Global Health Watch

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Cover of the first Global Health Watch report.

The Global Health Watch (GHW) is a broad collaboration of public health experts, non-governmental organisations, civil society activists, community groups, health workers and academics who have come together to produce an alternative world health report

At the World Health Assembly in May 2003, the People's Health Movement, together with Global Equity Gauge Alliance and Medact discussed the need for civil society to produce its own alternative World Health Report. It was felt that the WHO reports were inadequate; that there was no report that monitored the performance of global health institutions; and that the dominant neo-liberal discourse in public health policy also needed to be challenged by a more people-centred approach that highlights social justice. The idea of an alternative World Health Report since developed into an initiative called the Global Health Watch and the first alternate world health report was launched on July 20, 2005 in Ecuador and London.

Global Health Watch aims to:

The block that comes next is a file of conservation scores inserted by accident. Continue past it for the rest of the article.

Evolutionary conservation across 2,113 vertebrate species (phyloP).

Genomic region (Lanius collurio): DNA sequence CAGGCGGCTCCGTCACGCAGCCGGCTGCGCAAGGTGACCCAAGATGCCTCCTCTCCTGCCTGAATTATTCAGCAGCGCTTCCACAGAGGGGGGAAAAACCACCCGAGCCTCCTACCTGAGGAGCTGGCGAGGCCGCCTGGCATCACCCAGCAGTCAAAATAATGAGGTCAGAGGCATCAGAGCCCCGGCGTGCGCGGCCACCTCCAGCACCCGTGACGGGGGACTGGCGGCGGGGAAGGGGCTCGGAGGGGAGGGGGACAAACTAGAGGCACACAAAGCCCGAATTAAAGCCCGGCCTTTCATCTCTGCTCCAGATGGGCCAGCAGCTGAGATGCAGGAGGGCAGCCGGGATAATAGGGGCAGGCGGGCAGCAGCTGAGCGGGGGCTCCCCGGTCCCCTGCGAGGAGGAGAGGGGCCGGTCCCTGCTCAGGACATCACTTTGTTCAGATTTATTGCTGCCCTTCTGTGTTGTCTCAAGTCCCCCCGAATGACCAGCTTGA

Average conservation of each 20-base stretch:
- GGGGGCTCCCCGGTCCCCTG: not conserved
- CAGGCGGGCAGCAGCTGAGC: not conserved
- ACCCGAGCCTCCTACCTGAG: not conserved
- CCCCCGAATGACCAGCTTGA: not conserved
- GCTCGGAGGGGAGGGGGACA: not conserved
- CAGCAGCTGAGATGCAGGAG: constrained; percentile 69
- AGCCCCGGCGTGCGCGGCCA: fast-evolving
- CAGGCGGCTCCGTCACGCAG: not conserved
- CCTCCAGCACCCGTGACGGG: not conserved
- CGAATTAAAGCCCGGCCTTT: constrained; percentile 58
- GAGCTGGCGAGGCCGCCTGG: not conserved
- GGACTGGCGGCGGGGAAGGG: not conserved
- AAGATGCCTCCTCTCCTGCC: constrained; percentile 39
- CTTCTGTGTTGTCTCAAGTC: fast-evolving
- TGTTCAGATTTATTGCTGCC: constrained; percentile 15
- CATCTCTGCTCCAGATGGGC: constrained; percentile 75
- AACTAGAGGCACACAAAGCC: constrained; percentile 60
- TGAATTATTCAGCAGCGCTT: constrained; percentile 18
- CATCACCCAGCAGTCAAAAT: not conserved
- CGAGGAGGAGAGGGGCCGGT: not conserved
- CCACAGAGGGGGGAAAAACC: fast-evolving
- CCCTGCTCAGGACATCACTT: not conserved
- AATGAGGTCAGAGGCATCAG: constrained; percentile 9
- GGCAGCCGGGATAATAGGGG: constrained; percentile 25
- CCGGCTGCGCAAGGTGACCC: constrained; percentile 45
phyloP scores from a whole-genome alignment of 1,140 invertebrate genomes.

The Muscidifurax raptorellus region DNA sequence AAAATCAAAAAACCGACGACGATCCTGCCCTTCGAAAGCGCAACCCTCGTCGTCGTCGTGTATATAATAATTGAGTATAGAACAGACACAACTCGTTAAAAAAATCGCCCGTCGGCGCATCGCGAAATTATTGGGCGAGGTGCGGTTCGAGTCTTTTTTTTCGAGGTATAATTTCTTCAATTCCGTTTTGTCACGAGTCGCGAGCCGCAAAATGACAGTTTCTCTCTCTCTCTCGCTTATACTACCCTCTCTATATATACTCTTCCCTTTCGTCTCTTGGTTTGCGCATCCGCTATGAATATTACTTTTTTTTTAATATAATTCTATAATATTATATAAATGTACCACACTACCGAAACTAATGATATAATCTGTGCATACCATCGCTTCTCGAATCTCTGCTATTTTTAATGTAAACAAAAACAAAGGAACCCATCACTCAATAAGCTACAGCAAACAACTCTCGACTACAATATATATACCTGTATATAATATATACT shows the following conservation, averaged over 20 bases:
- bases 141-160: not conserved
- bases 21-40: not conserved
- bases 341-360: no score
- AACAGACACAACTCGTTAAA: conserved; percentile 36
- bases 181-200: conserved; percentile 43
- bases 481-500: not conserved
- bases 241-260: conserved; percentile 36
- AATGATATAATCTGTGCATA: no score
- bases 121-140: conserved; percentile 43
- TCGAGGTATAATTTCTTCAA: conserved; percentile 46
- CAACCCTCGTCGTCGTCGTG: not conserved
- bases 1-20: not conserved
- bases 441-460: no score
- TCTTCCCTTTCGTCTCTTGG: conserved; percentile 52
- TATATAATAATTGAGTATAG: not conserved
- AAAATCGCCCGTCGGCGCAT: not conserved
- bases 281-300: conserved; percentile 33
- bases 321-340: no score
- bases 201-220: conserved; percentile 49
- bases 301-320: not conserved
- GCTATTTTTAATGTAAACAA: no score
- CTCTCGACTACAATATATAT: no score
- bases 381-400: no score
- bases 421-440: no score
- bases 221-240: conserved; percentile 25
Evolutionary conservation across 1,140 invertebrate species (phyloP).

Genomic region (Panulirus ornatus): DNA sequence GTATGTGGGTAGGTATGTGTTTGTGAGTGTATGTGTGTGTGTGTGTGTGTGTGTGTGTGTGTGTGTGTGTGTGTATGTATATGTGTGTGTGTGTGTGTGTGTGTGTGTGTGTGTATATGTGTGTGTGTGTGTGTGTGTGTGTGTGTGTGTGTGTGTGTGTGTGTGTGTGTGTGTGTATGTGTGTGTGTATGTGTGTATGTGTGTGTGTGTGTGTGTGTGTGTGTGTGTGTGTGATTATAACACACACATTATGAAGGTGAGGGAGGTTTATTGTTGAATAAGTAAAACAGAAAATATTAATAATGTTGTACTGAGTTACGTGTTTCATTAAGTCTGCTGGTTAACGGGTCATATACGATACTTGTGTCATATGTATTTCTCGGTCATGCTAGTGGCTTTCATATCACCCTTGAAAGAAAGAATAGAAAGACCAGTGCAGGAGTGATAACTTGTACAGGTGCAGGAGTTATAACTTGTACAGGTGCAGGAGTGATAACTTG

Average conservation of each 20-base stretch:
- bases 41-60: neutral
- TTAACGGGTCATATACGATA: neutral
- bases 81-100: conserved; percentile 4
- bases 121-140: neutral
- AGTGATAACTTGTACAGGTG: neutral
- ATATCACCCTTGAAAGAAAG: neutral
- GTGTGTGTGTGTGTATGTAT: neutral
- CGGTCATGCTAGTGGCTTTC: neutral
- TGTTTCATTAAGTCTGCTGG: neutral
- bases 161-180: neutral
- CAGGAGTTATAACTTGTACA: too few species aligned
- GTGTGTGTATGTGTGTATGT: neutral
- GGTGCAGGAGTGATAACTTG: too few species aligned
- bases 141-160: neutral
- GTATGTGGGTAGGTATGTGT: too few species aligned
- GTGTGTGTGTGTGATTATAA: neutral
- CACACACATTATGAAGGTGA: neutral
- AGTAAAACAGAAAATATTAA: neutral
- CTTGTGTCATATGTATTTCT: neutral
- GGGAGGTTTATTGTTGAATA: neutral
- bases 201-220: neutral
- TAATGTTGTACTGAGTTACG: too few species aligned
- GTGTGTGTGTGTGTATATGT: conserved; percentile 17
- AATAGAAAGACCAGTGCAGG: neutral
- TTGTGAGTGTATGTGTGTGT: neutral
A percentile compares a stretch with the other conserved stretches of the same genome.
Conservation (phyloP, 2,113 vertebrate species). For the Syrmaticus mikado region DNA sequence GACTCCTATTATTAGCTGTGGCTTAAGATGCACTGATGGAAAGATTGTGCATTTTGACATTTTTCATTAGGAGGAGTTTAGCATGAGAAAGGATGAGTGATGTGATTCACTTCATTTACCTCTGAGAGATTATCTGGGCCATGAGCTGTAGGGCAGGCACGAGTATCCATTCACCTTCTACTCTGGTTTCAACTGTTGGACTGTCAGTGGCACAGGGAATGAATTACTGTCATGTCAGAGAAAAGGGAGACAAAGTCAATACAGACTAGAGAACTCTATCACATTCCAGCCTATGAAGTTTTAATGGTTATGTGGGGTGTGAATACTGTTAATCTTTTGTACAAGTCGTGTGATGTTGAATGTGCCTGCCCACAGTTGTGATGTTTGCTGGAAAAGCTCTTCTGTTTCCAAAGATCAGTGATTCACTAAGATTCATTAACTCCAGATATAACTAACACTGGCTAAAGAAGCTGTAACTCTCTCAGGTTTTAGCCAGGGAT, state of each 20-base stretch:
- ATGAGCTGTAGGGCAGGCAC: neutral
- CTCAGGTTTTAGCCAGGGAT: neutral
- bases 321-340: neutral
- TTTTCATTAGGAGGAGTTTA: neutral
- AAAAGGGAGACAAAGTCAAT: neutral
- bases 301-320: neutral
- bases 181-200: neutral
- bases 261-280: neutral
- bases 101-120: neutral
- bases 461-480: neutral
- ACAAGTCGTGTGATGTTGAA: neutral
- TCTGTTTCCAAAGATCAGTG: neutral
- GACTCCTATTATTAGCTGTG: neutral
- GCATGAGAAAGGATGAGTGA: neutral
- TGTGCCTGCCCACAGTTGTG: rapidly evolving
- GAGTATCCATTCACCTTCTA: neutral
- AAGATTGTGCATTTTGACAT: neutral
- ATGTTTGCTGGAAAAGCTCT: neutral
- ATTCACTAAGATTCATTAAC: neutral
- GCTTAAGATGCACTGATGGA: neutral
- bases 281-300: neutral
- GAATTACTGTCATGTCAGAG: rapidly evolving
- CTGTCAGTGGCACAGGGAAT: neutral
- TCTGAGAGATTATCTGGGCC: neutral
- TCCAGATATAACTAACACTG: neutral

• Promote human rights as the basis for health policy.
  • Counter-balance liberal and market-driven perspectives.
  • Shift the health policy agenda to recognise the political, social and economic barriers to better health.
  • Improve civil society's capacity to hold national and international governments, global international financial institutions and corporations to account (including WHO and the World Bank).
  • Strengthen the links between civil society organisations around the world.
  • Provide a forum for magnifying the voice of the poor and vulnerable.

The Watch is being co-ordinated by four organisations:

The first Global Health Watch Secretariat for 2005-2006 was based at Medact in London. The second Global Health Watch secretariat for 2007-2008 was based at the Global Equity Gauge Alliance in South Africa. The current secretariat is based in New Delhi, India and is coordinated by Amit Sengupta.

A Co-ordinating Committee consisting of academics, health activists and public health practitioners from twenty different regions of the world help to shape and guide the strategic direction of the Watch.

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